He gradually progressed in his studies. So in fiqh, he began with Safinat al-Najat, Abu Shuja’, al-Zubad and Minhaj al-Talibin. The student was at liberty to select the subject that he wished to specialize in and the scholars guided him along his way and quest for knowledge without interfering in his choice. Initially, the student studied along the foundational subjects that a student required. These included Arabic grammar, Tafsir and Bulugh al-Maram.

Shaykh Sulayman devoted himself to his studies. They began studying from before Fajr until sunrise. Others spent most of the day studying, only stopping for sleep. Students vied with one another in their acquisition of sacred knowledge. The students never sufficed with a mere overall understanding of the book, but rather they concentrated on understanding the entire book. A text like al-Ajrumiyah for example was studied with ten different scholars because every scholar had his own unique style and manner of explaining the lesson. Thus, they benefited even more. Shaykh Sulayman excelled and he was known as the ‘young Shafi’.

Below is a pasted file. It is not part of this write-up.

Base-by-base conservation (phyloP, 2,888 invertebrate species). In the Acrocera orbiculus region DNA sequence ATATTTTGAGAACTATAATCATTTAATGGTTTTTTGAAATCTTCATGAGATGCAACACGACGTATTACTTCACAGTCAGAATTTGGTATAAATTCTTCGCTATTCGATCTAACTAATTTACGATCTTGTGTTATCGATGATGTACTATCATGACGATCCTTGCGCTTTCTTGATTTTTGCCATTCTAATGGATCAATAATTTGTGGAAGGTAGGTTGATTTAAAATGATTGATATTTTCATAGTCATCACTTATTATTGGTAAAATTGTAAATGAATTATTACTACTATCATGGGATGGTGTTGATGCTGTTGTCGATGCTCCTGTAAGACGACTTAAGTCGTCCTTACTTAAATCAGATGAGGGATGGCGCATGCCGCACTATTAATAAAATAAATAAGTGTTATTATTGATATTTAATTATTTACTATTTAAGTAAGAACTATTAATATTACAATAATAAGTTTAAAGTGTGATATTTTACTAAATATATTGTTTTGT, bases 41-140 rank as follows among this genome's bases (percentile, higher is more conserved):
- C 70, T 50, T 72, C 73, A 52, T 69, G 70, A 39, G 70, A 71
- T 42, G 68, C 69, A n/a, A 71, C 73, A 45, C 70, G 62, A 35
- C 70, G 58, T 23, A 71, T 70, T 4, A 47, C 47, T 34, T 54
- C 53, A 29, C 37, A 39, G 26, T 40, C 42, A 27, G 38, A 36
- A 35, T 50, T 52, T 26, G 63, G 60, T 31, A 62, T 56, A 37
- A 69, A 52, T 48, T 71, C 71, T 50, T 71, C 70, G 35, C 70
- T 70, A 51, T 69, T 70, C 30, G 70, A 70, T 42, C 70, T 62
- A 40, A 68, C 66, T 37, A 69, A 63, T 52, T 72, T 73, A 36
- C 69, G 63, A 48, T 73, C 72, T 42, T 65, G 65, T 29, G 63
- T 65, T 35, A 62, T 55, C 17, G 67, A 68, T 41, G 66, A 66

Some of his Shuyukh were:

  • Shaykh Muhammad Siddiq al-Battah
  • Shaykh Muhammad Ahmad (Hanafi jurist)
  • Shaykh Muhammad Ahmad al-Salimi
  • Shaykh Muhammad Sulayman al-Idrisi with whom he studied al-Minhaj and most of the six books of Hadith.
  • Shaykh Ahmad Abdullah al-Khalil
  • Shaykh Abkar Abdurrahman al-Mahadilah
  • Shaykh Muhammad Abdullah Bazi with whom he studied Arabic literature and rhetoric.
  • Shaykh Ahmad Muhammad al-Khatib
  • Shaykh Asad Hamza Abdul Qadir
  • Shaykh Khalid al-Shar’abi
  • Shaykh Ahmad Ali al-Sadat al-Sahbani with whom he read and studied Manzhumat Mughni al-Labib and al-Dhari’ah.
  • Shaykh Ahmad Dawud al-Battah with whom he read much of al-Irshad. With this teacher, he gradually progressed in his study of fiqh until he reached al-Minhaj. He attended his lessons on the Sahihayn and the Sunan.
  • Shaykh Abdullah Dawud al-Maghribi
  • Shaykh Umar Ahmad Sayf who was from Ta’iz. The shaykh studied some fiqh, hadith and Arabic with him.
  • Shaykh Muhammad Salim al-Bayjani with whom he read some hadith.
  • Shaykh Abduh Ali Khalil with whom he read and studied tajwid, Arabic grammar and some smaller texts.
  • Shaykh Sa’id al-Nakhlani
  • Shaykh Abdullah Abdul Wahhab al-Iryani
  • Shaykh Husayn Abdullah al-Hadaya with whom he studied some subjects related to the Arabic language including rhetoric.
  • Shaykh Husayn Muhammad al-Wassabi. He attended his lessons in the six books of Hadith and in Tafsir al-Jalalayn and al-Baydawi.

He did not suffice with these scholars, instead whenever other scholars visited Zabid, he was eager to benefit from them. These included Shaykh al-Imrani and others.